Bangaliana, not communalism here please[edit]

Dear youngman,

While I was looking at your article & editing in wikipedia, sometimes I was impressed because of your style of sourcing and citations. I was also impressed to see your efforts at this young age. I was proud to see your well articulated linguistic expressions.

I was overwhelmingly proud because you are a Bengali.

Suddenly, I became depressed by realizing that you are infected with the virus of COMMUNALISM! Its true----the dogma of communal feeling has made a brilliant young man like you parochial.

I wish you all success in academic persuits. But at the same time I pray to God that you become a non-communal great human being following the footsteps of Netaji or Bangabandhu- following the ideals of Rabindranath or Nazrul.

The epitome of 'Bangaliana' centres around secularism, for which all the Bengalis are proud of. Neither Jamat-E-Islami nor 'Hindu Mahashbha' can destroy that spirit.May God bless you with true 'Bangaliana' Al-minar (talk) 05:13, 8 June 2011 (UTC)

Dear Al Minar, you have transgressed the limits of Wikipedia etiquette by making a personal attack on me. Besides you are also attempting to promote Bangaliana which may violate the Wikipedia NPOV policy. BengaliHindu (talk) 07:14, 10 July 2011 (UTC)
This article definitely has a communal tone which needs to be corrected. Or else it sounds like a highly motivated propaganda material of "Hindu Mahashobha". Citing references from unreliable parochial sources are randomly done. I propose merger of this extremely biased article with "Bengali People".It is misguiding the readers readily. Naved77 (talk) 19:35, 14 May 2013 (UTC)

M.F.Hussain Is the Last Ambassador[edit]

If you have realised what Tagore realised then U will find that M.F.Hussain was one of the most eminent and sincerest worshipper of that archetype of civilisation which may be thought of having as much originality similar to that of European continental civilisation .But then why branding it as Hinduism instead of Indus Land Civilisation. (talk) 07:46, 18 June 2011 (UTC)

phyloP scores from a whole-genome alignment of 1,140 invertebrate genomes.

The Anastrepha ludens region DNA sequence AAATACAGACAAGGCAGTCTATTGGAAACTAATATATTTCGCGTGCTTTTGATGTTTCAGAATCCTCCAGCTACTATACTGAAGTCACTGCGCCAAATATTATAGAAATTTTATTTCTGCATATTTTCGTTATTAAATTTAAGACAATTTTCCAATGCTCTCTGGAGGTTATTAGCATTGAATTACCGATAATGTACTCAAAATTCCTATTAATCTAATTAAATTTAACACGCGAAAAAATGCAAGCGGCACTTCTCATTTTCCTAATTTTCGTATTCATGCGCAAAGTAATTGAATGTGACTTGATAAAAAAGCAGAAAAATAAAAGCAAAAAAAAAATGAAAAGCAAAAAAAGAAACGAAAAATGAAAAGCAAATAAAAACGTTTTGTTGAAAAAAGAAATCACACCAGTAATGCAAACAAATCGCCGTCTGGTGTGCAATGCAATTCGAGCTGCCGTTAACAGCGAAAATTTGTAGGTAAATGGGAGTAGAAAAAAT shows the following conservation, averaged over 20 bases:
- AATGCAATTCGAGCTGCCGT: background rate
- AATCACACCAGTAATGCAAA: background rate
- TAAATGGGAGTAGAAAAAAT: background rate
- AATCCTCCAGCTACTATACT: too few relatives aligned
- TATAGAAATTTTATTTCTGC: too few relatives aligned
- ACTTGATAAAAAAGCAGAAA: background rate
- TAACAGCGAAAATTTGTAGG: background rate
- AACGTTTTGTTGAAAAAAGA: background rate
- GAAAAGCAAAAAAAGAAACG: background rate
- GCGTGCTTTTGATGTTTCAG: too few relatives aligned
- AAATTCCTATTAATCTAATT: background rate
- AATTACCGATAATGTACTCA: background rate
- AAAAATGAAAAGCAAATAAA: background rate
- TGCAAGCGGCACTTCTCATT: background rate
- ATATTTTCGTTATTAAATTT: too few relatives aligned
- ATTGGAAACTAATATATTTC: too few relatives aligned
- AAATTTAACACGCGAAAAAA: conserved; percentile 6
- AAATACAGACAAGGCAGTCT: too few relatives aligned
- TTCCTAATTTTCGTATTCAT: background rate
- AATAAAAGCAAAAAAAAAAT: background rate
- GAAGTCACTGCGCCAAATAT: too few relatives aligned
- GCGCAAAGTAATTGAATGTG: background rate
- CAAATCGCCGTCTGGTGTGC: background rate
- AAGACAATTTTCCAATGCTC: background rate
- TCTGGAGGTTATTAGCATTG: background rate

Dear anonymous friend, this article is about the Bengali Hindu people and not Hinduism. We are not arguaing about Hinduism. We are arguing about the Hindu people, specifically the Bengali Hindu people. I hope its clear. BengaliHindu (talk) 06:30, 10 July 2011 (UTC)
Dear friend, I doubt the term Indus Land Civilization. Maybe you want to mean Indus valley Civilization or Sindhu Saraswati Civilization. Whether M.F. Husain was a sincere ambassador is debatable, and you haven't provided any reference to it, it is totally irrelevant in the context of the Bengali Hindu people. Please carry on the argument in the relevant talk pages. BengaliHindu (talk) 06:30, 10 July 2011 (UTC)

New sections in the end, please[edit]

ArijitS and others commenting as anonymous users, please try to main proper indentation in the discussion and do not insert new sections in the middle of existing sections. This destroys the readability of the existing discussion. Please create new sections at the end. BengaliHindu (talk) 06:30, 10 July 2011 (UTC)

Bengali Hindus are an ethno-linguistic group[edit]

The Southern Baptist Convention is the largest Protestant body in the United States. Their journal is a recognized publication. Therefore citation from their journal can't be termed dubious. Therefore I am removing the dubious tag. BengaliHindu (talk) 07:47, 10 July 2011 (UTC)